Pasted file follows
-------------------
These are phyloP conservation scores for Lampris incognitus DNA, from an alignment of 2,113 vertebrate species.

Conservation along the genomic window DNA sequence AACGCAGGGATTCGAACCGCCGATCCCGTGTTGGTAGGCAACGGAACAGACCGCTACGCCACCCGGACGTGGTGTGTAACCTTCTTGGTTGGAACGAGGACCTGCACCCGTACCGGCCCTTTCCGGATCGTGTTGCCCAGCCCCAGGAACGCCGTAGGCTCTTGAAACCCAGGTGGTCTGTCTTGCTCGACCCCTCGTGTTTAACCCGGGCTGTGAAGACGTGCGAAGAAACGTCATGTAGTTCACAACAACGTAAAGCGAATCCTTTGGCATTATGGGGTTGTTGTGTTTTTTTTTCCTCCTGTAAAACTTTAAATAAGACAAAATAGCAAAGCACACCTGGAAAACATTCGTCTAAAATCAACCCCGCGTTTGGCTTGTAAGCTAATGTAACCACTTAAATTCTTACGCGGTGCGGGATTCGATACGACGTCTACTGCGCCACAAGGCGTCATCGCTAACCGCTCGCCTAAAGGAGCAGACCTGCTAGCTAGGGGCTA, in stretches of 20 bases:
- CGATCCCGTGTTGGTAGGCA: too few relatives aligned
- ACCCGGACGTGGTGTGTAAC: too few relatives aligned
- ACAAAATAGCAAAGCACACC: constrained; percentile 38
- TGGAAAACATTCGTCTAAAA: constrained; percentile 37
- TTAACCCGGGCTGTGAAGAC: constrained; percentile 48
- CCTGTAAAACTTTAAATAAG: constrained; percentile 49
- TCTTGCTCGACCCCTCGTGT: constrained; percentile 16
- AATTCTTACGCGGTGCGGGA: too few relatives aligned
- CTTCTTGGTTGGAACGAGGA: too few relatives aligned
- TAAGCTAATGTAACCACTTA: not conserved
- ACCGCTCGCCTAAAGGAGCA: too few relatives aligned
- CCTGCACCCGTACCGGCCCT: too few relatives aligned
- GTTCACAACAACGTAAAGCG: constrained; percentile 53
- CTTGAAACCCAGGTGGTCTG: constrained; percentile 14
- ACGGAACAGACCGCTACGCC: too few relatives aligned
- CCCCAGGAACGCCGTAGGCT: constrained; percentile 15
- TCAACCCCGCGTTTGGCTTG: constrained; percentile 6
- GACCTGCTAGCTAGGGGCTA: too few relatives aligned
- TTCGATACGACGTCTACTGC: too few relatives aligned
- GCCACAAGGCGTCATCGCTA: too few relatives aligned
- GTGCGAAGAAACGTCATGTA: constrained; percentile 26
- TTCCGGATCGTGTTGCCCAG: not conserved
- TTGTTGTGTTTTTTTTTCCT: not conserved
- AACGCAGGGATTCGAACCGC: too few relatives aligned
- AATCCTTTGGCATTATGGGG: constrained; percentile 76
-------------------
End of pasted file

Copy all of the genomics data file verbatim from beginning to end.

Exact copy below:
These are phyloP conservation scores for Lampris incognitus DNA, from an alignment of 2,113 vertebrate species.

Conservation along the genomic window DNA sequence AACGCAGGGATTCGAACCGCCGATCCCGTGTTGGTAGGCAACGGAACAGACCGCTACGCCACCCGGACGTGGTGTGTAACCTTCTTGGTTGGAACGAGGACCTGCACCCGTACCGGCCCTTTCCGGATCGTGTTGCCCAGCCCCAGGAACGCCGTAGGCTCTTGAAACCCAGGTGGTCTGTCTTGCTCGACCCCTCGTGTTTAACCCGGGCTGTGAAGACGTGCGAAGAAACGTCATGTAGTTCACAACAACGTAAAGCGAATCCTTTGGCATTATGGGGTTGTTGTGTTTTTTTTTCCTCCTGTAAAACTTTAAATAAGACAAAATAGCAAAGCACACCTGGAAAACATTCGTCTAAAATCAACCCCGCGTTTGGCTTGTAAGCTAATGTAACCACTTAAATTCTTACGCGGTGCGGGATTCGATACGACGTCTACTGCGCCACAAGGCGTCATCGCTAACCGCTCGCCTAAAGGAGCAGACCTGCTAGCTAGGGGCTA, in stretches of 20 bases:
- CGATCCCGTGTTGGTAGGCA: too few relatives aligned
- ACCCGGACGTGGTGTGTAAC: too few relatives aligned
- ACAAAATAGCAAAGCACACC: constrained; percentile 38
- TGGAAAACATTCGTCTAAAA: constrained; percentile 37
- TTAACCCGGGCTGTGAAGAC: constrained; percentile 48
- CCTGTAAAACTTTAAATAAG: constrained; percentile 49
- TCTTGCTCGACCCCTCGTGT: constrained; percentile 16
- AATTCTTACGCGGTGCGGGA: too few relatives aligned
- CTTCTTGGTTGGAACGAGGA: too few relatives aligned
- TAAGCTAATGTAACCACTTA: not conserved
- ACCGCTCGCCTAAAGGAGCA: too few relatives aligned
- CCTGCACCCGTACCGGCCCT: too few relatives aligned
- GTTCACAACAACGTAAAGCG: constrained; percentile 53
- CTTGAAACCCAGGTGGTCTG: constrained; percentile 14
- ACGGAACAGACCGCTACGCC: too few relatives aligned
- CCCCAGGAACGCCGTAGGCT: constrained; percentile 15
- TCAACCCCGCGTTTGGCTTG: constrained; percentile 6
- GACCTGCTAGCTAGGGGCTA: too few relatives aligned
- TTCGATACGACGTCTACTGC: too few relatives aligned
- GCCACAAGGCGTCATCGCTA: too few relatives aligned
- GTGCGAAGAAACGTCATGTA: constrained; percentile 26
- TTCCGGATCGTGTTGCCCAG: not conserved
- TTGTTGTGTTTTTTTTTCCT: not conserved
- AACGCAGGGATTCGAACCGC: too few relatives aligned
- AATCCTTTGGCATTATGGGG: constrained; percentile 76